Polis also provides the conversation owner a data report in real-time on the conversation, which includes visualizations of the debate, and can be shared with participants.

To start on Polis, the conversation owner need to provide a prompt (e.g., a question) to give participants something to start with. Additionally, the conversation owner also needs to provide seed comments to “instruct [[participants]] on how to write [] good comment[s],” “[] ensure the first participants understand the exercise and begin producing data immediately.”

The conversation owner also has to deal with moderating comments on the conversation. Polis can be self-hosted or embedded in a user’s web property.

Polis can also be considered a wikisurvey because users create the dimensions (which are the comments (i.e., the more comments, the higher the number of dimensions)) of the survey.

Polis also embraces open source in their documentation concerning how alogrithms are used on the platform.


Decidim is a free, open source, participatory democracy software package or platform for cities, organizations, public institutions, and more.

As a self-hosted technology, web developers or users can mix-and-match the features of Dedicdim to fit their particular context.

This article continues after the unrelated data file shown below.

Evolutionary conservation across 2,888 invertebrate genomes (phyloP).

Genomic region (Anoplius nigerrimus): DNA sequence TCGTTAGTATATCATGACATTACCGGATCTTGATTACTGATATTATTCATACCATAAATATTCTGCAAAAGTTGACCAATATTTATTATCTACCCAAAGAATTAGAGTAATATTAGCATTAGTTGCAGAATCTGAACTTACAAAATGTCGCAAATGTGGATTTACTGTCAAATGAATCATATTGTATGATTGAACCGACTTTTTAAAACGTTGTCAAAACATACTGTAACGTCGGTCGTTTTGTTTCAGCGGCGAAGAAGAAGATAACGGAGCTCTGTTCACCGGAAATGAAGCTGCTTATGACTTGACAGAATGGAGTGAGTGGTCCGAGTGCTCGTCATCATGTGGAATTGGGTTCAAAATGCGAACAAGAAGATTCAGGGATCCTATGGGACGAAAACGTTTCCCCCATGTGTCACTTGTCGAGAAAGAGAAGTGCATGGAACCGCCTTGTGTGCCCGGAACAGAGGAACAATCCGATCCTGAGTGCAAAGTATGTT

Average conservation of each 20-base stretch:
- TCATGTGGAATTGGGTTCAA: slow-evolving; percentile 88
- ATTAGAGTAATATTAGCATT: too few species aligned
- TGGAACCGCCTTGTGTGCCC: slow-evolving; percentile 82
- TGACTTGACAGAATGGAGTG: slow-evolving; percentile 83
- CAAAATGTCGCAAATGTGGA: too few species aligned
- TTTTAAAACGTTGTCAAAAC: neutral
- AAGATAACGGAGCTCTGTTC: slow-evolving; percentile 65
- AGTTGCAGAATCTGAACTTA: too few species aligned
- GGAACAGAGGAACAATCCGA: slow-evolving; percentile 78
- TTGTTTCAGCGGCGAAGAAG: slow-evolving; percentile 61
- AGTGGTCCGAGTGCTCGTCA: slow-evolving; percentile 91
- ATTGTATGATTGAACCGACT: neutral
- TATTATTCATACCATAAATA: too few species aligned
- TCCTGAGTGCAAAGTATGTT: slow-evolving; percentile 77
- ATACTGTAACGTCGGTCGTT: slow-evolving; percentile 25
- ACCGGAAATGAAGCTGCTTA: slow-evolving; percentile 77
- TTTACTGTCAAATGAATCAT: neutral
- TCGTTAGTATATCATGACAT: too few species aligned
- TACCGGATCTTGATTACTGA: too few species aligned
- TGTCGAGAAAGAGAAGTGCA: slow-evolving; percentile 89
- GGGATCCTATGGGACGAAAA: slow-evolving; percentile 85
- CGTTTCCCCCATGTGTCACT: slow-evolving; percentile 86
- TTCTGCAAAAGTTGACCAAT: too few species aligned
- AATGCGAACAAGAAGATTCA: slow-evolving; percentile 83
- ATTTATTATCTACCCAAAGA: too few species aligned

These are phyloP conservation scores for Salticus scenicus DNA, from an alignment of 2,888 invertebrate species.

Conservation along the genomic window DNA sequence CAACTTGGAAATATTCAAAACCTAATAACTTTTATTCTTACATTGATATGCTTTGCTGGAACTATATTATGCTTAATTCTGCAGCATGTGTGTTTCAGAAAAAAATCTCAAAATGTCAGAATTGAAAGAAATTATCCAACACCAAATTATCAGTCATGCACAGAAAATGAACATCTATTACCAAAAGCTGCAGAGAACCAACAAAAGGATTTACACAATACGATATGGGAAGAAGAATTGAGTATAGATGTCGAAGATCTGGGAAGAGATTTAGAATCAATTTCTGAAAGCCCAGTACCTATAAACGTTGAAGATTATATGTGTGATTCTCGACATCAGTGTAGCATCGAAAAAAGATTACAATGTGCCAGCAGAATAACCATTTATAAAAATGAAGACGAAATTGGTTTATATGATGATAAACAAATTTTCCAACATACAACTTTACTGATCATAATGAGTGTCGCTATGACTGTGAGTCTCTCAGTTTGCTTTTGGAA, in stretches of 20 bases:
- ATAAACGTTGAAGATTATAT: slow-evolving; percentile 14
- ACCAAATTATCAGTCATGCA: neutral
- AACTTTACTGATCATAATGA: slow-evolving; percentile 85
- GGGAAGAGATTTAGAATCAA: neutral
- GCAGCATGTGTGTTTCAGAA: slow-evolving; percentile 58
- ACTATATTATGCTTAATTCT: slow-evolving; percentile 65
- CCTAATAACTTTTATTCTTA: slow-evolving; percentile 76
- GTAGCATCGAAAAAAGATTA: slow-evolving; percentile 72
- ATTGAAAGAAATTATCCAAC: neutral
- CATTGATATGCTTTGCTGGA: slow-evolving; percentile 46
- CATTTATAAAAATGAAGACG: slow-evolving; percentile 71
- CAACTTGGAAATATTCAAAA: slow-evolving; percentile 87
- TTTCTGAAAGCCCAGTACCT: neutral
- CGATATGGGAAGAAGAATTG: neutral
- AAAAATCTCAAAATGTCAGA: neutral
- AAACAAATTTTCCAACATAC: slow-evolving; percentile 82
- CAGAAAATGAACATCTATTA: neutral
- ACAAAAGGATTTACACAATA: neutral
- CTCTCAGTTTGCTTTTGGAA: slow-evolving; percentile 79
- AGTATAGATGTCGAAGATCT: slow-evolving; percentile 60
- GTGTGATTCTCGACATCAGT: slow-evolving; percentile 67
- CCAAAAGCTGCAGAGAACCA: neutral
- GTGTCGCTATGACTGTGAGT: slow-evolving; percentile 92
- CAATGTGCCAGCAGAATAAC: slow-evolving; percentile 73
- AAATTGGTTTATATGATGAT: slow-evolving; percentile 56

Decidim was started in Barcelona, Spain, but has since grown to incorporate people from outside of Barcelona to collaborate online on Decidim via (“[t]o anybody who has good faith and a correct attitude towards democratic collaboration.”).

Decidim’s features allow for multiple modes of participation (or the creation of participatory spaces), e.g., “initiatives, assemblies, processes or consultations,” in combination with components.

The participatory spaces that can be created with Decidim are:

  • participatory processes: a space for creating, activating/deactivating, and managing participatory process in which the components can be incorporated

  • assemblies: a space for creating decision-making bodies

  • consultations: a space for coordinating users on referendums, discussions, debates, and “get voting results published”